Letter to myself: Living life to the full after a heart attack
David Hermelin, who had a heart attack on holiday, writes the things he would like his younger self to have known.
Six years before all this happened, you were diagnosed with angina. You had an angioplasty and a stent fitted, but you thought that was behind you.
You and your wife, Sam, loved good food, accompanied by good drink, but you’d decided to be healthier. And it worked! You both lost a couple of stone, just by being careful and maintaining an active lifestyle.
But this wouldn’t be enough to stop what your body was already preparing for. Just a few days before a caravan holiday, to Saumur in the south of France with Sam and two friends in 2017, you’ll experience some familiar symptoms.
David, pictured with his wife Sam
You’ll go straight to your GP, who will say, “Your ECG is normal, your blood tests are normal; go and enjoy your holiday.” Just in case, you’re given some nitrate tablets and a GTN spray – you need these.
A heart attack in France
As soon as you start walking uphill, you’ll get that familiar pain. But a couple of puffs of the spray and you feel better, almost immediately.
You’ll get the condition sorted out when you get home, you tell yourself – you’ve had it before and you know what to expect. You’re not worried. So you go on your holiday, just as the doctor advised.
But one night on holiday you’ll wake up with a horrendous pain in your shoulder and left arm. Your smartphone app that measures your heart rate reads 140bpm, which is very high.
No one speaks English, which makes this all much scarier.
Sam, ever practical and supportive, will call your surgery’s number immediately – she knows it will divert to 111. Upon describing your symptoms, Sam’s told to ring the French emergency services, immediately.
No one speaks English, which makes this all much scarier. An ambulance arrives, rushing you to the nearest hospital, a worried Sam following. After being poked and prodded, the doctors will explain, in their best attempts at English, that you’ve had a heart attack and you’re being transferred to a specialist cardiac centre.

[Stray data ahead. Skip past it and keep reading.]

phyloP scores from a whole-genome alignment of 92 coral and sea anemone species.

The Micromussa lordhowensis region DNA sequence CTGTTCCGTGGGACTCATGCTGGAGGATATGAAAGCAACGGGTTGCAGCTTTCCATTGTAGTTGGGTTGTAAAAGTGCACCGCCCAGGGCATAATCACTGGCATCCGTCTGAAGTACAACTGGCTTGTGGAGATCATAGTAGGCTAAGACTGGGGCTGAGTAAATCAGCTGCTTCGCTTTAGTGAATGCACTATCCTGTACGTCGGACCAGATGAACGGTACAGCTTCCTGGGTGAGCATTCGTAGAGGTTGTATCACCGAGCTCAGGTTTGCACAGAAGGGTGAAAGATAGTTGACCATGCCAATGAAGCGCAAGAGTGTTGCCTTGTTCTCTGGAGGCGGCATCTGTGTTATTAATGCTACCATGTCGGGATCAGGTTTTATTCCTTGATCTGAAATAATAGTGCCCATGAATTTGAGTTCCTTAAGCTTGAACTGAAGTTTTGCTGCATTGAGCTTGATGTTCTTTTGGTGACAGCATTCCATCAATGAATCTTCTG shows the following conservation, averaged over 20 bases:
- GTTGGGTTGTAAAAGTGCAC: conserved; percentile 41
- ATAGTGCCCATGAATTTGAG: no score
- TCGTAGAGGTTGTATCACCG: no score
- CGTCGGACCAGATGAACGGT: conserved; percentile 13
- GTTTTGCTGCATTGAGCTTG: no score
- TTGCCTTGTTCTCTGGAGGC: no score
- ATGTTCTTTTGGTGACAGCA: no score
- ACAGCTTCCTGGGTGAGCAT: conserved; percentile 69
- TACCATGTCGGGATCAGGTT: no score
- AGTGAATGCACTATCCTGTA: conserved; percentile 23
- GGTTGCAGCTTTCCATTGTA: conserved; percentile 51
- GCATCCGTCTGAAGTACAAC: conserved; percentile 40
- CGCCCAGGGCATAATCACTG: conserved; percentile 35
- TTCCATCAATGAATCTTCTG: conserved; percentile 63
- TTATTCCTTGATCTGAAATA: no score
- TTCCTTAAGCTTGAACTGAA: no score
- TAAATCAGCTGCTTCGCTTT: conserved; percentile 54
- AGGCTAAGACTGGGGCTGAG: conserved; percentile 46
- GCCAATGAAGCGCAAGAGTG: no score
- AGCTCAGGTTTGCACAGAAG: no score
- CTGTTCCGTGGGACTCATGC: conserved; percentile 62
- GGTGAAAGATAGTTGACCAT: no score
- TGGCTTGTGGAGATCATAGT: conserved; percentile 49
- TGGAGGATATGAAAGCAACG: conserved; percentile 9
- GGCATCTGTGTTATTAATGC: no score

Onto the next hospital you’ll go. After a long wait, you’re wheeled into the catheter lab. You’re surrounded by mysterious equipment. The procedure begins, and it’s not pleasant. You’re only under local anaesthetic, so you’ll feel particularly unsettling sensations of the catheter being passed across the inside of your chest.
The surgeon will then tell you that you need two new stents, and they may as well perform the procedure there and then. So they do.
David balancing rocks on the beach a week before his heart attack
Finally, the ordeal will be over, and you’ll be taken back to your room, where Sam’s been good enough to bring you some edible treats to make up for the inedible hospital food – something you, a foodie, will continue to remember with equal parts amusement and disgust.
Sam will sort everything with the insurance company. She’ll be absolutely terrified throughout this whole ordeal – but, ever selfless, she won’t reveal that to you until later. She doesn’t want you to worry.
Dealing with the shock
Thank goodness for your friends, who will provide both you and Sam with infinite support, both in France and back home. Luckily, you’ll have the chance to enjoy the final few days of your holiday. You’ll stroll through Saumur in the sunshine, taking your time.
When it’s time to go home, the insurance company will send a doctor to accompany you. You’ll be whisked through the airport like a VIP – it’s actually quite fun!
Finally, you’ll get home. There will be a time when the emotions of what have happened hit you, and you’ll deal with depression – like so many after a heart attack. And it won’t just be you – those around you will be emotionally affected, too. But this difficult time will pass.
David in Cornwall, six months after his heart attack
You and Sam will celebrate 12 months since your recovery with another, much better, holiday – one you both deserve. You’ll take the caravan to northern Spain and south-west France. You’ll go canoeing and walking. You’ll enjoy the holiday you were meant to have the first time. You won’t ever let this heart attack define you.
You know you are lucky – your life won’t actually change that much at all after the attack. And your positive attitude will remind you of that every single day. You’ll tell yourself, it’s not the end of the world – it certainly isn’t the end of yours and Sam’s.